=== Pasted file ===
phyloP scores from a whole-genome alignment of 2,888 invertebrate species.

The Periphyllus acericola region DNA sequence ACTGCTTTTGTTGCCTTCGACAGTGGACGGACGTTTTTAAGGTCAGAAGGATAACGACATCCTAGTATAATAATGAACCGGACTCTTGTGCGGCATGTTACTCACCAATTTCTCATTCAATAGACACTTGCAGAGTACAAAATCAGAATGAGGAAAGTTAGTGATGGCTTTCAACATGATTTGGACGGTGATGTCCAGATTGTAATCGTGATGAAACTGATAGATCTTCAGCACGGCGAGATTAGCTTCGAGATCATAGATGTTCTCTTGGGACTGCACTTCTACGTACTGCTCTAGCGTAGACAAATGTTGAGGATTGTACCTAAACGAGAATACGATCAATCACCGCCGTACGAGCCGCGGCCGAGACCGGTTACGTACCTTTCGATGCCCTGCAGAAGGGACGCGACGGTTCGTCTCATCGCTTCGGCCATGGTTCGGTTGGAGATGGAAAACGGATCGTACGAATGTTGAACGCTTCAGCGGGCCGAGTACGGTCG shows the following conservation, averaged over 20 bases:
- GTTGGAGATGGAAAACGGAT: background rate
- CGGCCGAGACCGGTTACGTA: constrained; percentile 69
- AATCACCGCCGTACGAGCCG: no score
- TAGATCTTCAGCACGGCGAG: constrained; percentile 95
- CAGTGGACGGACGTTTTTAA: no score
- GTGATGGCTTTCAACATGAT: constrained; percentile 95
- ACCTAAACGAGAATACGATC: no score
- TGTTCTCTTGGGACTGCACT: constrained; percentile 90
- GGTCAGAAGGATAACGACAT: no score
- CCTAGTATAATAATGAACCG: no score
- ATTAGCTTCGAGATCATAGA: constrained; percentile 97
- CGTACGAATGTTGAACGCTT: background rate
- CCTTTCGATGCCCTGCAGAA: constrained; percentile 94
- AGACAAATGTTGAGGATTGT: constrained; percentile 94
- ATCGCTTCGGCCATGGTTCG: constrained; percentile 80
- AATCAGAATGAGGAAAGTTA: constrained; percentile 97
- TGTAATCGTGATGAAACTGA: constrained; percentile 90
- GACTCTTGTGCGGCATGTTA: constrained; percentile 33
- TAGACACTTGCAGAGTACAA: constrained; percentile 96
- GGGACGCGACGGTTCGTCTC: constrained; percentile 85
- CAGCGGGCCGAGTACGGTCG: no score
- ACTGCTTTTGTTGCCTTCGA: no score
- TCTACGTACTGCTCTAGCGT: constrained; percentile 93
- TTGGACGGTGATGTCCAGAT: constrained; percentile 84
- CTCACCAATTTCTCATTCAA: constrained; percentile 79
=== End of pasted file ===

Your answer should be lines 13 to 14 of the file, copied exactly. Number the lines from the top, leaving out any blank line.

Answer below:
- ATTAGCTTCGAGATCATAGA: constrained; percentile 97
- CGTACGAATGTTGAACGCTT: background rate